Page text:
Gardening, Grow Your Own, Guest Posts, Herbs, How To, Planting, Plants, Promotions

Herbs In Pot

“Herbs are the friend of the physician and the pride of cooks.” 

– Charlemagne.

For years we’ve known herbs add wonderful depth to our dishes and perform miracles for our health. So with the cold weather now on its way, follow these essential indoor herb growing tricks to ensure your kitchen brims with luscious and rich herbs this autumn.

Engulf them with sunlight

Herbs On Windowsill

Whilst they can look superb perched up in the nooks of your kitchen, the key to herb growing is light. Herbs want lots of it. You want to provide your herbs with at least 6 hours of sunlight – so place them close to a window. Preferably an east facing window, as this will bathe them in a healthy dose of morning light daily, weather permitting!

Basil really loves sunlight. But for winter time or a more shaded location, you’ll find parsley will become your friend.

Regular, consistent water

Watering Can

When you grow herbs indoors you must remember Mother Nature can no longer give her helping hand – water sources such as rain and morning dew are no longer accessible to your plants. This means you must be extra vigilant to provide regular water. Make sure the soil of your herb garden is always damp.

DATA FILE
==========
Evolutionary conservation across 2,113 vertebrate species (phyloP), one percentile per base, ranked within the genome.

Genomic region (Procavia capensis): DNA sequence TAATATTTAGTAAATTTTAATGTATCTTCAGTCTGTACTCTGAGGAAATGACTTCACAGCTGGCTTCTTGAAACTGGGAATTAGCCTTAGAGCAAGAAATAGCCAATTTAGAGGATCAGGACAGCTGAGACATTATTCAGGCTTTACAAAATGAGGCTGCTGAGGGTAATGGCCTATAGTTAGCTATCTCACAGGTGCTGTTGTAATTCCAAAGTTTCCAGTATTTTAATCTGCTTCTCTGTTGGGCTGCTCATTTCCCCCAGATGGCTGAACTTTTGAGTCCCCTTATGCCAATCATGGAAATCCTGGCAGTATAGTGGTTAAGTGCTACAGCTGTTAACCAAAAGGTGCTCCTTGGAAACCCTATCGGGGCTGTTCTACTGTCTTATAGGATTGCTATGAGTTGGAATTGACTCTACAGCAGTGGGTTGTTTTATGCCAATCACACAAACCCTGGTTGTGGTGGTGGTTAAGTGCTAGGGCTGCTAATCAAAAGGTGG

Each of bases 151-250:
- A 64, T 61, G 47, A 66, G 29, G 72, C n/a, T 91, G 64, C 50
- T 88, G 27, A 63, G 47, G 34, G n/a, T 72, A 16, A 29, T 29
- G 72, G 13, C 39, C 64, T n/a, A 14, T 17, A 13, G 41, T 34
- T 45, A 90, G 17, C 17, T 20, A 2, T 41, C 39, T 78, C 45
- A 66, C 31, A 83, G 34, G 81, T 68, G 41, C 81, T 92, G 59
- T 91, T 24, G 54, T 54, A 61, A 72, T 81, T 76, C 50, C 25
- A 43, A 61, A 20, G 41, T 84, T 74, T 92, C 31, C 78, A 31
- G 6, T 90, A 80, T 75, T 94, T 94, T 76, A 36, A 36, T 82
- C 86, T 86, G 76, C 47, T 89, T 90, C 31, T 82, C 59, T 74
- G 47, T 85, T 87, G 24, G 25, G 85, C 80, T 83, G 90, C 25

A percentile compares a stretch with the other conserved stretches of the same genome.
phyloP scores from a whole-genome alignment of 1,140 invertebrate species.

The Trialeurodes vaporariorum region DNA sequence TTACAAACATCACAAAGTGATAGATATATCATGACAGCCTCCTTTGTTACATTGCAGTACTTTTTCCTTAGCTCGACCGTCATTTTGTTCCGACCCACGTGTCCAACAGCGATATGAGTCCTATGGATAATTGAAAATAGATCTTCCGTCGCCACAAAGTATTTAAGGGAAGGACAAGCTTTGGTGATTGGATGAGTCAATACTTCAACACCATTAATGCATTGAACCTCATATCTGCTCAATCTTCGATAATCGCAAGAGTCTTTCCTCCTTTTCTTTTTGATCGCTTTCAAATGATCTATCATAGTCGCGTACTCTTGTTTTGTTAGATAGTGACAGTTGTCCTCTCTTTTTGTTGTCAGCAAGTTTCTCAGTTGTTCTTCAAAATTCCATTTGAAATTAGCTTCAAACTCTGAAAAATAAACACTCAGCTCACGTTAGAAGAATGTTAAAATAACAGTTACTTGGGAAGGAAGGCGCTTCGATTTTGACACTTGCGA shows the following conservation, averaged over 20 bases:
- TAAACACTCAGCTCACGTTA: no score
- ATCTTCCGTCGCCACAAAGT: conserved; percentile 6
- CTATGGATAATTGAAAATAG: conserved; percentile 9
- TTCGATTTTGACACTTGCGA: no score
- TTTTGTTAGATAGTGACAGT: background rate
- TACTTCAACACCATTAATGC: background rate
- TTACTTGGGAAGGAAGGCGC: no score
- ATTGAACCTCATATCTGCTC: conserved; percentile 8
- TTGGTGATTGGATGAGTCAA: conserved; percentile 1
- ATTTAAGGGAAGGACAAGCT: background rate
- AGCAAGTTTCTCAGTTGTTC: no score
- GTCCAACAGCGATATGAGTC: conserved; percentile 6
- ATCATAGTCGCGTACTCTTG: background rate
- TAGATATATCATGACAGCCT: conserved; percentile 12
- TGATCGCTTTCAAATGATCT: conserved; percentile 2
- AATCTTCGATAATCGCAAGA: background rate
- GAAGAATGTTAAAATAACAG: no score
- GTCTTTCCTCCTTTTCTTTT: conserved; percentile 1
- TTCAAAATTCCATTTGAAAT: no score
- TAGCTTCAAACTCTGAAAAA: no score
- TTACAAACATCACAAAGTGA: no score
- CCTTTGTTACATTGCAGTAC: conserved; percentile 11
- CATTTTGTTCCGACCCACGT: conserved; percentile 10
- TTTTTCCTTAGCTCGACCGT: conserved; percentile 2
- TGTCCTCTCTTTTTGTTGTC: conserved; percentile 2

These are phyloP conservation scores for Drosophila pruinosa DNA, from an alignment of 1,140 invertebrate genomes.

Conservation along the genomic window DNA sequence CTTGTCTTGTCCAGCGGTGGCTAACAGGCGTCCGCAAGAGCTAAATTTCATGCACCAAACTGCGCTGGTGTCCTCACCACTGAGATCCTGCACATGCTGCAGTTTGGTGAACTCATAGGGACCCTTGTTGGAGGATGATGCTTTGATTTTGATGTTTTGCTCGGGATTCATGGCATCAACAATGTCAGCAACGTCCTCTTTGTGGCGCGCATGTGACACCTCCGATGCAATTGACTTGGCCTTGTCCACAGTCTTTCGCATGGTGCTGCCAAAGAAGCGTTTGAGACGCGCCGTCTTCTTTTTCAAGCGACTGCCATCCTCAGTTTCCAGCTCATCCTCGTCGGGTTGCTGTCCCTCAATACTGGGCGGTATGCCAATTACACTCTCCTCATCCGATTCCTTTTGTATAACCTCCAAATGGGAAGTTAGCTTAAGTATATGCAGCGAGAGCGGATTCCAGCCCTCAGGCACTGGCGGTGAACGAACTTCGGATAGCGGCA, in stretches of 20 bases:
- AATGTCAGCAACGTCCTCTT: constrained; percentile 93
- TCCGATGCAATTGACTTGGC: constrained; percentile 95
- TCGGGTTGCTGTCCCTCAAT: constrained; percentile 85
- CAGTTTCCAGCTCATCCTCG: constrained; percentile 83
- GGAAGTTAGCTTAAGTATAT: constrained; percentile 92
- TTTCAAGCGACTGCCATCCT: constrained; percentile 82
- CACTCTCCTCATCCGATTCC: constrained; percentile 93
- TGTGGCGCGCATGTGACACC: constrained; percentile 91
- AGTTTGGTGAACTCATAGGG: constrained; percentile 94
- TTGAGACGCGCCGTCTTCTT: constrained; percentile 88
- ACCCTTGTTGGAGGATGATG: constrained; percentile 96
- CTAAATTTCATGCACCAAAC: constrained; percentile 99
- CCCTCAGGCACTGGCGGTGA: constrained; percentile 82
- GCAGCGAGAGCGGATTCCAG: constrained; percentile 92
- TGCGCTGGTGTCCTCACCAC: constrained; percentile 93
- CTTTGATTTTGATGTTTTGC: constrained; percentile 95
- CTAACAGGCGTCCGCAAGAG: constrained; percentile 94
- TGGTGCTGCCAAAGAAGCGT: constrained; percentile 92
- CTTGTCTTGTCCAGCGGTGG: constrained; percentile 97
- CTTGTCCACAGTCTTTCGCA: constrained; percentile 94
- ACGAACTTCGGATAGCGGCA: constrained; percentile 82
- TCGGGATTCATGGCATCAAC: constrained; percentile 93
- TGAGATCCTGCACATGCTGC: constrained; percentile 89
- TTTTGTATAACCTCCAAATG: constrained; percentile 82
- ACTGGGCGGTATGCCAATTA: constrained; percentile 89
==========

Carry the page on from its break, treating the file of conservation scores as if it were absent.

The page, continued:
Always water the soil and roots of your herbs, not the top of the plant where water can quickly evaporate in the warmth of your home. This way the soil will retain much more moisture.

Container advice

Indoor Herb Growing Planter

Herbs will be pretty happy in most containers, providing they have plenty of soil per herb. Herbs suck your soil dry of water fast, so the more soil, the more moisture they will have access to. Especially if you are anything like me and forget to water now and again, an indoor windowsill herb garden planter will hold plenty of soil and retain lots of moisture. This means the herbs will be much more forgiving!

Food for food

Herbs On Chopping Board